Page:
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Victoria Beckham just reframed empty nest syndrome – and she's so right

Gwyneth Paltrow admitted she's fretting about her son Moses leaving home, but fellow A-lister Victoria helped reassure her

Melanie Macleod
Wellness Editor
9 May 2024
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Gwyneth Paltrow seems to be one of the most confident, self-assured women in showbusiness, so it came as a surprise when she sought solace from fellow A-lister, Victoria Beckham, sharing her worries about soon having an empty nest.

On the latest episode of the Goop Podcast, Gwyneth lamented: "My son [Moses] is going to college in August, and my stepson is too. We're going to have an empty nest.

"I don’t know what is going to be in store for me, I feel like I'm on the precipice of change, I can feel it coming," she continued, before telling Victoria: "You're lucky you've still got a little one, you've got some years left."

Gwyneth Paltrow in black at an event© Getty
Gwyneth Paltrow is worried about her son leaving home

Comforting her fellow businesswoman, Victoria reassured Gwyneth the best is yet to come, telling her: "You'll have some wild parties Gwyneth, when you've got an empty house you'll have a lot of fun doing all those things you couldn't do."

We're with Victoria on this one. While Gwynnie said she's struggling with a "deep sense of impending grief" ahead of her son Moses leaving home to go to college, an empty nest doesn't have to focus on loss – instead, we can reframe it as a time to rediscover who we are as people rather than parents, and concentrate on ourselves once more.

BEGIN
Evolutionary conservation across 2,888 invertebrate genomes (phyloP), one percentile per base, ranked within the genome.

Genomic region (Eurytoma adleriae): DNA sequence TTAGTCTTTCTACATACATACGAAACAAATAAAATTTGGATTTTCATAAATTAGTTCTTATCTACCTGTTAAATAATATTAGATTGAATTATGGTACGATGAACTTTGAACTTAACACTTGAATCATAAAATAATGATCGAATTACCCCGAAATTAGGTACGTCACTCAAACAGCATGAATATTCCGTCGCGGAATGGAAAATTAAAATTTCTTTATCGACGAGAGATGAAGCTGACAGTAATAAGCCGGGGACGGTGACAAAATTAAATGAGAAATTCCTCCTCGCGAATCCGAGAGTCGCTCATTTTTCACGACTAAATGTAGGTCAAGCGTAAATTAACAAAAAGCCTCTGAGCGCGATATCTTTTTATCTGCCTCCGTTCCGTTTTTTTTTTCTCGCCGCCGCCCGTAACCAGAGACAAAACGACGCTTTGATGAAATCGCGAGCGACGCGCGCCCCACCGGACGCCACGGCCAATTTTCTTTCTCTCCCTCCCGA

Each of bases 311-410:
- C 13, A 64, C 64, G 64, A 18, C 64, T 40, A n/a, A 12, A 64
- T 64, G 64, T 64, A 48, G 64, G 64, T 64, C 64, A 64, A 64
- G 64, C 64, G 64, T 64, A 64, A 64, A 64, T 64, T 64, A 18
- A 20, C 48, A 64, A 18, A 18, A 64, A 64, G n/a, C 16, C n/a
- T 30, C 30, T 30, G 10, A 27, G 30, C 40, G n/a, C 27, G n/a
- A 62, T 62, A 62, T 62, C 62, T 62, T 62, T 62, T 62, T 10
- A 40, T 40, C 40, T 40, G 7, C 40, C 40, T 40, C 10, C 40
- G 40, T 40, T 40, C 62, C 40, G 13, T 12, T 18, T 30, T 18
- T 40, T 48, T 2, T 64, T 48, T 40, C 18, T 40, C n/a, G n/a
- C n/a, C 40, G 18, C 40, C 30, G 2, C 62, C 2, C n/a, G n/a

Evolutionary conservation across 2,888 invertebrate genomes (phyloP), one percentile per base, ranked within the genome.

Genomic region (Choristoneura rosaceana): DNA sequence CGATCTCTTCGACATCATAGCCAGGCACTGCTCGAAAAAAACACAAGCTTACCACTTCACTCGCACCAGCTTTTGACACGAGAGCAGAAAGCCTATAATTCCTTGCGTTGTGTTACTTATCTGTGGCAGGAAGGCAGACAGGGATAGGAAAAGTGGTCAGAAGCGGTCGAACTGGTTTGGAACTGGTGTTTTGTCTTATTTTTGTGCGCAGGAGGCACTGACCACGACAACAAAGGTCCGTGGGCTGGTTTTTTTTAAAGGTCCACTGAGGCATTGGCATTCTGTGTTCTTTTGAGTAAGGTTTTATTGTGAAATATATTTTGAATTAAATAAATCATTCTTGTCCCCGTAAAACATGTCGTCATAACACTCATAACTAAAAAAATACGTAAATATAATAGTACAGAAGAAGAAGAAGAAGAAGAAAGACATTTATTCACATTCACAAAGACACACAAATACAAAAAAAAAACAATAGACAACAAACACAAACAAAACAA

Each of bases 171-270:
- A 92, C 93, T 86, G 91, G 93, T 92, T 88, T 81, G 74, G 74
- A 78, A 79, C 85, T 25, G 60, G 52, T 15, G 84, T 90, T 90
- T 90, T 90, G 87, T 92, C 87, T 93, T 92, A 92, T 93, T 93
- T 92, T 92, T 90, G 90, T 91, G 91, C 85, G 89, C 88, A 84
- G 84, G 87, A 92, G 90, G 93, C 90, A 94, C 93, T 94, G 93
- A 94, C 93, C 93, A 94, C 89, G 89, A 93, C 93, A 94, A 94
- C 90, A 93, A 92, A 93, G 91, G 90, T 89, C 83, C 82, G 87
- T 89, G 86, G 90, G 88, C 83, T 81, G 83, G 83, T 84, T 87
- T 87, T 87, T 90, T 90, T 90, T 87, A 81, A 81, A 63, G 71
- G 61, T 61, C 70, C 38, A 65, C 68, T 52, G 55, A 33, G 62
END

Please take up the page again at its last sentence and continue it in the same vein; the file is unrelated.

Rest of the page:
Reframing empty nest syndrome

"The nest might feel emptier, but there’s still at least one person there who is worth nurturing, and that’s you," says BACP-registered counsellor Georgina Sturmer.  

"Think back to the times that you’ve possibly sacrificed your own interests in order to make plans for the children. What hobbies can you rekindle, what new challenges can you set yourself?  How can you fill your time?  It might feel like the end of an era, but it’s also the beginning of a new one," Georgina adds.

Woman sitting relaxed with legs stretched on a sofa couch and reading a book© Getty
We can find time for ourselves again when our children leave home

Fellow BACP-accredited counsellor Louise Tyler adds: "As a parent, you’ve probably been at the bottom of the list of everybody’s needs. This new phase could be viewed as a chance to establish new social activities, hobbies and self-care. 

"If you’re in a relationship, this is a great time to prioritise it," Louise continues. "Parents can fall into the role of simply being partners in the business of life. Romance, fun and friendship can go out of the window. An empty nest is a chance to reconnect and work on the relationship."

INSPIRATION: How I beat a midlife confidence crisis at 49 

Therapist Billie Dunlevy adds that we needn't be endlessly busy when our children leave home. "You don’t have to be constantly doing or keeping busy," she reassures. "This is an unhelpful message from society. You are allowed to rest, relax and just enjoy your life! When we rush to fill in the space, we can lose some of the lessons that might come from just being and seeing how the next chapter naturally unfolds."

Whether your children are soon set to fly the coop, or your nest has been empty for a little while, we hope that reframing empty nest syndrome can help inspire you ahead of the next chapter.

Introducing HELLO!'s Second Act

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